Edited by Krampus
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Asked my District yesterday. They looked at me like this... :eek: ...when I asked them if they were making WFA mandatory for all activities. Their direct quote I cannot post here, but their follow up response was, "Ah....no. No way." So at least my District is not doing it. ;)

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I know a fellow scouter that had to use his WFA training on a hike where a scout had fracture and had to be stabilized.  He said the training really helped him handle the situation.

 

We are really lucky in this area to have a Venture Crew that specializes in first aid and they do an incredible job.  They are so good that local hospitals have them run the moulage situations for the hospital staff.

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I'd say WFA is a good idea if a Crew/ Troop plans to do trips that are outside of prompt medical help. (Think hours instead of minutes.) Otherwise... summer camp, regular troop outings, simply do not require that level of training. It's an absurd waste of leaders time and money to take WFA for situations that a shorter, cheaper course would be more than sufficient for. 

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Realistically, is there any real reason that the BSA could not create our own self-certified course in WFA, in much the same way we have outdoor ethics trainers, or many other self certified courses.

 

In terms of Wilderness First Aid, I would have to believe that we (as an organziation) have at least as much credibility as ARC and probably more than many of these for-profit companies that teach the course.  OK, maybe we still farm out the CPR component, like we do for BSA Lifeguard, but otherwise - This is something BSA could offer for adult leaders, venturers, and older scouts alike; without an outrageous fee structure, and more tailored to not just what to do, but how to pre-plan for the event.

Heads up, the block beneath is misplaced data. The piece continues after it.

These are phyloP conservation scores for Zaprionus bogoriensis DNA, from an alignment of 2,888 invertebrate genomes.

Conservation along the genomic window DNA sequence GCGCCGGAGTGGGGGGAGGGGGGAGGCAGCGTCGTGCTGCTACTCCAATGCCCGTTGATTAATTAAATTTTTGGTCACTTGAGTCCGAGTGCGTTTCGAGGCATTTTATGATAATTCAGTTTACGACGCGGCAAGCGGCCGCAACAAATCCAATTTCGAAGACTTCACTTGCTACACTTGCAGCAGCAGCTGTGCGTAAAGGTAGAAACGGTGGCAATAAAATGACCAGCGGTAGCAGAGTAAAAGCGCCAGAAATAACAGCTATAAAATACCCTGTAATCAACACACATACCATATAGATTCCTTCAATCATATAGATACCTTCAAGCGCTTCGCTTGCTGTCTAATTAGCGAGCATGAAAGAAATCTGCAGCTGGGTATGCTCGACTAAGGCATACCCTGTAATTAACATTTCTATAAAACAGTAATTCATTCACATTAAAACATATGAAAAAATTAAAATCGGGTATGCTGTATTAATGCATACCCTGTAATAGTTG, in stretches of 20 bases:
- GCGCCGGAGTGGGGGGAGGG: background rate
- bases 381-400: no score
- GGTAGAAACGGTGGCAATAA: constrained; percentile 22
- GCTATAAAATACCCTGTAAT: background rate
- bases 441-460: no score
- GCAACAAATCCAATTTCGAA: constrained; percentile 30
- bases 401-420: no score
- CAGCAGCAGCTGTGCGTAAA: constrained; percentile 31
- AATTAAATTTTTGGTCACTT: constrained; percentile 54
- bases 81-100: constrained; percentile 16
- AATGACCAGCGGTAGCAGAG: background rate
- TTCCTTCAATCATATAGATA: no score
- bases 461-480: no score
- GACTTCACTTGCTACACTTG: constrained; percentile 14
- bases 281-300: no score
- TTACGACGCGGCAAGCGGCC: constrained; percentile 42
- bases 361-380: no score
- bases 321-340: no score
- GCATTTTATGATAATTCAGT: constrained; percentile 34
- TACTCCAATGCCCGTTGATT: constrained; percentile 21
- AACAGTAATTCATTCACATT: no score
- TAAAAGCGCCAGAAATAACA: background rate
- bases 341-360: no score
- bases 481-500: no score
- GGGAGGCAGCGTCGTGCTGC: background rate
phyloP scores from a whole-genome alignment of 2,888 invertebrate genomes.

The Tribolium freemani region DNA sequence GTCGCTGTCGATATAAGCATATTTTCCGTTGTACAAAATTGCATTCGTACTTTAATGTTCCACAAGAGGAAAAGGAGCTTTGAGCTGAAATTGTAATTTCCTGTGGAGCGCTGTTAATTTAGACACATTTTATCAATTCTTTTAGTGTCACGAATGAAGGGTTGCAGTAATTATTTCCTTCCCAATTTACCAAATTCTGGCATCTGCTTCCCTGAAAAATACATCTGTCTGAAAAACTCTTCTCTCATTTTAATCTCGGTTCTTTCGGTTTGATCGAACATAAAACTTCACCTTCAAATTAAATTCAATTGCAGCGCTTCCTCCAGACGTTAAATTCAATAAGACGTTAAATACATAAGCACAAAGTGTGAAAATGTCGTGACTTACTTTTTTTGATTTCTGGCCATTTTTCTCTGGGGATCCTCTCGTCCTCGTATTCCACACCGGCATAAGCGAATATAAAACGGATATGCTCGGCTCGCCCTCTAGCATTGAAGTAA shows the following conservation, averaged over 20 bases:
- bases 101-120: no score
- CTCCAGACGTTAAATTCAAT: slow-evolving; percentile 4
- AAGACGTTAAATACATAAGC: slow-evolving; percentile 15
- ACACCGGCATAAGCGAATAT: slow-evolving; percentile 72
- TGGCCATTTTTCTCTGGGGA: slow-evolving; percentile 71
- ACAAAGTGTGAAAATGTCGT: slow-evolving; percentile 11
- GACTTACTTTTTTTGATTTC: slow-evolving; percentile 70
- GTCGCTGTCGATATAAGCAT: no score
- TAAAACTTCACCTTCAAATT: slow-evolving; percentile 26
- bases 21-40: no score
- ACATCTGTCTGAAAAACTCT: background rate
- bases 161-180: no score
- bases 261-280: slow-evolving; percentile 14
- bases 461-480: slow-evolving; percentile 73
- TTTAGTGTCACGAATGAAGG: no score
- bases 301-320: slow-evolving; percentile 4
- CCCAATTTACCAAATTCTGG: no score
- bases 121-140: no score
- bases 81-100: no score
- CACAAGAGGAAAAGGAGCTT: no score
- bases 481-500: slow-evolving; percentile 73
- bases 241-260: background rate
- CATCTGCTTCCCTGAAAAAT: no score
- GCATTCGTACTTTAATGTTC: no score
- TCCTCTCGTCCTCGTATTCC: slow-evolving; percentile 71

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Wasn't Outdoor Ethics created with the LNT Center for Outdoor Ethics and the Tread Lightly group? I don't think it was purely a BSA course.

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Wasn't Outdoor Ethics created with the LNT Center for Outdoor Ethics and the Tread Lightly group? I don't think it was purely a BSA course.

 

Developed, yes, and we could seek out help and specialties for developing the course, although the earlier pdf link implies BSA has already identified what the course should be.  I was referring more to actually running the courses and the trainer courses.

 

Also, despite being an outdoor organization with lip service to leave no trace, the Scouts, as a program, did not always have a good reputation on the subject matter.  First Aid on the other hand, we're probably second most known to the Red Cross.

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First Aid on the other hand, we're probably second most known to the Red Cross.

 

Really? Not where I live. We have one troop that does a great job at it, but it is in conjunction with the ARC. BSA had nothing to do with the training. The next most visible group is REI, but their program costs upwards of $200. Outside of our area, NOLS is seen as the big dog in this space.

 

I'm not sure the average Scout or Scouter thinks "BSA" when they think advanced first aid training. Does BSA actually design, develop and deliver advanced first aid programs in your area (beyond troops offering CPR/AED or MB colleges offering the MB)? We can barely get leader training more than once a year.

Edited by Krampus